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BARRY KNOEDL - page 3

With the excitement surrounding the release of Barry's single on Death Records, Barry and Bill began working on what would become Bill's first solo release on Beat Bad Records, You're Not Coming Home and Don't Listen To Them.  At the same time, Barry and Bill returned to their Lennon/McCartney project, beginning with Nobody I Know, I Don't Want To See You Again, and I'm In Love.  They laid down rhythm tracks for all three songs in the same session, with Barry playing bass, Bill playing acoustic and electric guitar, and John Sheridan playing drums.  As with most of their sessions at this time, everything went smoothly, and they would continue to work on these and other Lennon/McCartney songs through 1981.  They completed 10 Lennon/McCartney songs in all, including Tip Of My Tongue, and One And One Is Two.  Those two songs, as any die-hard Beatles fan would know, are the two most obscure of the entire collection of Lennon/McCartney songs.  Barry had never heard One And One Is Two, but Bill had a Dutch import of it by The Strangers with Mike Shannon.  After listening to the song together, they thought that this was a song that they could really fix up.  If they gave it a driving beat, like I Saw Her Standing There, it could have possibilities.  Tip Of My Tongue was a song neither of them had heard, but Barry had an Easy Piano Lennon/McCartney songbook with it included.  This became the most challenging song of all, but after the experience of writing and arranging their own songs for several years, it turned out not to be a challenge at all.  Before they had even completed these two songs in 1978, they were excited that, if they could get the recordings released, they would be the first artists to touch these songs since 1964.  They also realized that they would be the first artists ever  to release the songs in the U.S.  They approached Nippo, to see if he would consider releasing them on Death Records.  He wasn't interested.  Barry and Bill felt so strongly about these two songs, that they decided to start their own record label, and put the songs out themselves.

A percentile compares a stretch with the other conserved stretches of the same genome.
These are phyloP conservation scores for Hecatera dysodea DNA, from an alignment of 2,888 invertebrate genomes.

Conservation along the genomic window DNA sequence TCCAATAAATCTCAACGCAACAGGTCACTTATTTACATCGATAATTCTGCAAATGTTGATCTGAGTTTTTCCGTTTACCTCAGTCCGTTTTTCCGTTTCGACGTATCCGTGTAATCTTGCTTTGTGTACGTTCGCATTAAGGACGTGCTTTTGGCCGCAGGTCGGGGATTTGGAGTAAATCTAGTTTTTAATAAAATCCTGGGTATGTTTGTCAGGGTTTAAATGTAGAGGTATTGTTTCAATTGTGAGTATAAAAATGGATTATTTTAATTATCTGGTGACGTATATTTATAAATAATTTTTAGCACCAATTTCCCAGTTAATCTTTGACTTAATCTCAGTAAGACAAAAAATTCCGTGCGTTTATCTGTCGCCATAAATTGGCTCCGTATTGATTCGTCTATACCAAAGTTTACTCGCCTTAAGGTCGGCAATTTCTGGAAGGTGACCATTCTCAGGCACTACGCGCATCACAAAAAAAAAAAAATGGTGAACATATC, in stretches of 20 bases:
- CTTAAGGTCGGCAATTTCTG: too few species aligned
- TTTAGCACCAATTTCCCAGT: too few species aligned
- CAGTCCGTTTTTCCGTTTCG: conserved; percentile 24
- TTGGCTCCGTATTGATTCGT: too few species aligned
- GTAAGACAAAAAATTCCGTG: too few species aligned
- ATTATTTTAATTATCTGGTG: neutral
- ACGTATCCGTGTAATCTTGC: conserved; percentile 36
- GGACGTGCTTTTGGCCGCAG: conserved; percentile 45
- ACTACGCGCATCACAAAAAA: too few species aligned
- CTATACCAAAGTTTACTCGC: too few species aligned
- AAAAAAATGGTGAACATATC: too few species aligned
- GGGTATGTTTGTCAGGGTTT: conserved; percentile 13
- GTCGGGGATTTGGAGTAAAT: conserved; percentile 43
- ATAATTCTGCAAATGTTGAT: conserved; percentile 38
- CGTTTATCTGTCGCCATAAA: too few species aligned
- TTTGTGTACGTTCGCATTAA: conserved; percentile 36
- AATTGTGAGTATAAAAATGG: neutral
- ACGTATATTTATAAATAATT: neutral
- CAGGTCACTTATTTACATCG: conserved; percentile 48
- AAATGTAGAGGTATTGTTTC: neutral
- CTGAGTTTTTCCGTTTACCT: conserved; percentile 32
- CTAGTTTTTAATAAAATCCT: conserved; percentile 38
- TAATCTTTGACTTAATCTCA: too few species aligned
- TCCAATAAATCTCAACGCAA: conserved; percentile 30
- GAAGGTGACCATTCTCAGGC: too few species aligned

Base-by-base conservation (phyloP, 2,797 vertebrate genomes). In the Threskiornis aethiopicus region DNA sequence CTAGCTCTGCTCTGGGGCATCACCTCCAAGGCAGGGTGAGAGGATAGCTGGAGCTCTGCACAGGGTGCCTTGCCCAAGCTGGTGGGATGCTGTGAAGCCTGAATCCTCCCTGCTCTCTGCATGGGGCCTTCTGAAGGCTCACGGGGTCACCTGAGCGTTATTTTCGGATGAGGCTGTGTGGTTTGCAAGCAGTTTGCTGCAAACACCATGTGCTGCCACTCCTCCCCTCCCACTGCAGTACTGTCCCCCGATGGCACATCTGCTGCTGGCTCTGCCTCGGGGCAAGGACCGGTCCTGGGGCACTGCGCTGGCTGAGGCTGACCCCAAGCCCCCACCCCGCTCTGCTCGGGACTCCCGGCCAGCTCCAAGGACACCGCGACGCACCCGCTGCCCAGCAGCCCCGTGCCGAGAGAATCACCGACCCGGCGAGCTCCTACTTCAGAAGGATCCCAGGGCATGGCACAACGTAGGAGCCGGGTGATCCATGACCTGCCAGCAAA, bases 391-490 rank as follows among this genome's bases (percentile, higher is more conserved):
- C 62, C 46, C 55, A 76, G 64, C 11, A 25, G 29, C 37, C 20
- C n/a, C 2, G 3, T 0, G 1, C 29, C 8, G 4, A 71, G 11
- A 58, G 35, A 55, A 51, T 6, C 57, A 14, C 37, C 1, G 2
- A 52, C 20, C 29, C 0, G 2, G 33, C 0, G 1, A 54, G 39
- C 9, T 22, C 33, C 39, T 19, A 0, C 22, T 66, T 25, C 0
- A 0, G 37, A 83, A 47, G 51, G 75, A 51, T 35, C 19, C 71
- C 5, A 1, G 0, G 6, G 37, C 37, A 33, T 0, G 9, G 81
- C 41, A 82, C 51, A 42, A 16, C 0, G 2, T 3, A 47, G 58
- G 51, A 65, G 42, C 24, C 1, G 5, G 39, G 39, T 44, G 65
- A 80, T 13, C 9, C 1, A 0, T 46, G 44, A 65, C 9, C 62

Barry is in the upper left

Barry is third from the left

The studio track sheet listed the artists as Bill & Barry, but both Barry and Bill were concerned with being labeled as "cover" artists.  They wanted the freedom to continue to record their own songs, without the expectation that they would sound like The Beatles or any other 60's group.  That is why they came up with the name The Badbeats, which was a play on Beat Bad Records, a company name Barry and Bill already owned from a collectible oldies store they ran in 1976.  Once they decided to start their own record label, they decided to continue using the name they already had - Beat Bad Records.

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